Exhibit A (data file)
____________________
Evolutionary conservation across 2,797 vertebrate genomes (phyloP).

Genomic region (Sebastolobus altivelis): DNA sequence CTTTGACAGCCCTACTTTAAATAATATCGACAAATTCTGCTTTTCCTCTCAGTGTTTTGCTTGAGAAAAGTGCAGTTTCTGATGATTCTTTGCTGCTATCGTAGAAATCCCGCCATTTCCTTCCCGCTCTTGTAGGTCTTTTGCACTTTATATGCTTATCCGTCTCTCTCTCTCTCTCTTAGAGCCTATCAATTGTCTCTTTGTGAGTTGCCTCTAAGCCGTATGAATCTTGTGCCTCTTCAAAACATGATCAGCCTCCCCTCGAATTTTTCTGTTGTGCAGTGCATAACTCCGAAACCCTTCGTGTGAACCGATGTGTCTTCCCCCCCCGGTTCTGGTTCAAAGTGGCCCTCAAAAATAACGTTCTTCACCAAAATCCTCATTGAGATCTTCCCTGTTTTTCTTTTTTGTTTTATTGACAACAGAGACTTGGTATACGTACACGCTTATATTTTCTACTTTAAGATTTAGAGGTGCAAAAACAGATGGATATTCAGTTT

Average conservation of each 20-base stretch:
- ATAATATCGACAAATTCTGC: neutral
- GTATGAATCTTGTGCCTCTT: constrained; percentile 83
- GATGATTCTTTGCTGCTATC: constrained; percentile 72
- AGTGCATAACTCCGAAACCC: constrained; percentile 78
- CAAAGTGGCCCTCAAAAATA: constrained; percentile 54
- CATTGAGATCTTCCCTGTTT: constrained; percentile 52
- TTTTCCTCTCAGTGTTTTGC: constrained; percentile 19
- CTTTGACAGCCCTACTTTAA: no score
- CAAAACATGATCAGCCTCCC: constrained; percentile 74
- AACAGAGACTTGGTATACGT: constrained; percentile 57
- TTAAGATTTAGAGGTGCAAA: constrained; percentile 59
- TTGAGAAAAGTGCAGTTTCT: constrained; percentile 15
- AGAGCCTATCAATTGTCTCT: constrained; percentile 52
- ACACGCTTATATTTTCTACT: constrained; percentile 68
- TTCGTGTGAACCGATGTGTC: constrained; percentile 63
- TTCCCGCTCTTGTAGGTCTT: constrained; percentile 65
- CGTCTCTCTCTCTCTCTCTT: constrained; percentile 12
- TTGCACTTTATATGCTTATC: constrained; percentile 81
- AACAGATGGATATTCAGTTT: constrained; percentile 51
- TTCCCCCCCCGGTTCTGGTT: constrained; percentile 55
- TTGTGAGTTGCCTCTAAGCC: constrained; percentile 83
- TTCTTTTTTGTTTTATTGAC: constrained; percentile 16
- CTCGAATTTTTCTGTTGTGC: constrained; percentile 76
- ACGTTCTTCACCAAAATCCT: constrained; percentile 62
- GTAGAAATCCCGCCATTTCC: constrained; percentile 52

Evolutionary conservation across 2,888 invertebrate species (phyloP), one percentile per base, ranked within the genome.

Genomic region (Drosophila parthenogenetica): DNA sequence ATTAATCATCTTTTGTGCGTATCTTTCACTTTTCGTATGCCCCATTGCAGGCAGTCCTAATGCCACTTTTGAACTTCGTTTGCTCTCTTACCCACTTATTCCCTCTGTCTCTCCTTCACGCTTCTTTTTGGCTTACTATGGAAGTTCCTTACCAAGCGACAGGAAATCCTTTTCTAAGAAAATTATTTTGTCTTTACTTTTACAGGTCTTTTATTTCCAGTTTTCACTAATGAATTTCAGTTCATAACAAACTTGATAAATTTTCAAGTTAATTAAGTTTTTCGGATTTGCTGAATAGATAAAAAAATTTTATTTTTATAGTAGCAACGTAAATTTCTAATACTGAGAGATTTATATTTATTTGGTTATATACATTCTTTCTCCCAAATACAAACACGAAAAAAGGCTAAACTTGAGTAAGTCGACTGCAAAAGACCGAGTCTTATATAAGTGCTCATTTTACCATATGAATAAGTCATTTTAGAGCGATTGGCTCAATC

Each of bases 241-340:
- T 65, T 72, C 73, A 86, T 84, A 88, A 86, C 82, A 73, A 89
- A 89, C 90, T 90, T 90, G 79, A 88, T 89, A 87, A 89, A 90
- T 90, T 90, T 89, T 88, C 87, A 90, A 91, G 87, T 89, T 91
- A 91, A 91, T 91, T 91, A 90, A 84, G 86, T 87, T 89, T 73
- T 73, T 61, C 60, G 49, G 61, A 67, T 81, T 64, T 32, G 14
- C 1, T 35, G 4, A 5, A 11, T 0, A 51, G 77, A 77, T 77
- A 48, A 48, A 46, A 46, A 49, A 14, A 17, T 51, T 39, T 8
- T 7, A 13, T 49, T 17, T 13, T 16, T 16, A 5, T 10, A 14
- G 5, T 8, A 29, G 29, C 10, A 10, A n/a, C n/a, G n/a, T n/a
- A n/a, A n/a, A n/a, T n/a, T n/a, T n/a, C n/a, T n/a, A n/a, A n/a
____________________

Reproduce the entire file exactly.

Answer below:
Evolutionary conservation across 2,797 vertebrate genomes (phyloP).

Genomic region (Sebastolobus altivelis): DNA sequence CTTTGACAGCCCTACTTTAAATAATATCGACAAATTCTGCTTTTCCTCTCAGTGTTTTGCTTGAGAAAAGTGCAGTTTCTGATGATTCTTTGCTGCTATCGTAGAAATCCCGCCATTTCCTTCCCGCTCTTGTAGGTCTTTTGCACTTTATATGCTTATCCGTCTCTCTCTCTCTCTCTTAGAGCCTATCAATTGTCTCTTTGTGAGTTGCCTCTAAGCCGTATGAATCTTGTGCCTCTTCAAAACATGATCAGCCTCCCCTCGAATTTTTCTGTTGTGCAGTGCATAACTCCGAAACCCTTCGTGTGAACCGATGTGTCTTCCCCCCCCGGTTCTGGTTCAAAGTGGCCCTCAAAAATAACGTTCTTCACCAAAATCCTCATTGAGATCTTCCCTGTTTTTCTTTTTTGTTTTATTGACAACAGAGACTTGGTATACGTACACGCTTATATTTTCTACTTTAAGATTTAGAGGTGCAAAAACAGATGGATATTCAGTTT

Average conservation of each 20-base stretch:
- ATAATATCGACAAATTCTGC: neutral
- GTATGAATCTTGTGCCTCTT: constrained; percentile 83
- GATGATTCTTTGCTGCTATC: constrained; percentile 72
- AGTGCATAACTCCGAAACCC: constrained; percentile 78
- CAAAGTGGCCCTCAAAAATA: constrained; percentile 54
- CATTGAGATCTTCCCTGTTT: constrained; percentile 52
- TTTTCCTCTCAGTGTTTTGC: constrained; percentile 19
- CTTTGACAGCCCTACTTTAA: no score
- CAAAACATGATCAGCCTCCC: constrained; percentile 74
- AACAGAGACTTGGTATACGT: constrained; percentile 57
- TTAAGATTTAGAGGTGCAAA: constrained; percentile 59
- TTGAGAAAAGTGCAGTTTCT: constrained; percentile 15
- AGAGCCTATCAATTGTCTCT: constrained; percentile 52
- ACACGCTTATATTTTCTACT: constrained; percentile 68
- TTCGTGTGAACCGATGTGTC: constrained; percentile 63
- TTCCCGCTCTTGTAGGTCTT: constrained; percentile 65
- CGTCTCTCTCTCTCTCTCTT: constrained; percentile 12
- TTGCACTTTATATGCTTATC: constrained; percentile 81
- AACAGATGGATATTCAGTTT: constrained; percentile 51
- TTCCCCCCCCGGTTCTGGTT: constrained; percentile 55
- TTGTGAGTTGCCTCTAAGCC: constrained; percentile 83
- TTCTTTTTTGTTTTATTGAC: constrained; percentile 16
- CTCGAATTTTTCTGTTGTGC: constrained; percentile 76
- ACGTTCTTCACCAAAATCCT: constrained; percentile 62
- GTAGAAATCCCGCCATTTCC: constrained; percentile 52

Evolutionary conservation across 2,888 invertebrate species (phyloP), one percentile per base, ranked within the genome.

Genomic region (Drosophila parthenogenetica): DNA sequence ATTAATCATCTTTTGTGCGTATCTTTCACTTTTCGTATGCCCCATTGCAGGCAGTCCTAATGCCACTTTTGAACTTCGTTTGCTCTCTTACCCACTTATTCCCTCTGTCTCTCCTTCACGCTTCTTTTTGGCTTACTATGGAAGTTCCTTACCAAGCGACAGGAAATCCTTTTCTAAGAAAATTATTTTGTCTTTACTTTTACAGGTCTTTTATTTCCAGTTTTCACTAATGAATTTCAGTTCATAACAAACTTGATAAATTTTCAAGTTAATTAAGTTTTTCGGATTTGCTGAATAGATAAAAAAATTTTATTTTTATAGTAGCAACGTAAATTTCTAATACTGAGAGATTTATATTTATTTGGTTATATACATTCTTTCTCCCAAATACAAACACGAAAAAAGGCTAAACTTGAGTAAGTCGACTGCAAAAGACCGAGTCTTATATAAGTGCTCATTTTACCATATGAATAAGTCATTTTAGAGCGATTGGCTCAATC

Each of bases 241-340:
- T 65, T 72, C 73, A 86, T 84, A 88, A 86, C 82, A 73, A 89
- A 89, C 90, T 90, T 90, G 79, A 88, T 89, A 87, A 89, A 90
- T 90, T 90, T 89, T 88, C 87, A 90, A 91, G 87, T 89, T 91
- A 91, A 91, T 91, T 91, A 90, A 84, G 86, T 87, T 89, T 73
- T 73, T 61, C 60, G 49, G 61, A 67, T 81, T 64, T 32, G 14
- C 1, T 35, G 4, A 5, A 11, T 0, A 51, G 77, A 77, T 77
- A 48, A 48, A 46, A 46, A 49, A 14, A 17, T 51, T 39, T 8
- T 7, A 13, T 49, T 17, T 13, T 16, T 16, A 5, T 10, A 14
- G 5, T 8, A 29, G 29, C 10, A 10, A n/a, C n/a, G n/a, T n/a
- A n/a, A n/a, A n/a, T n/a, T n/a, T n/a, C n/a, T n/a, A n/a, A n/a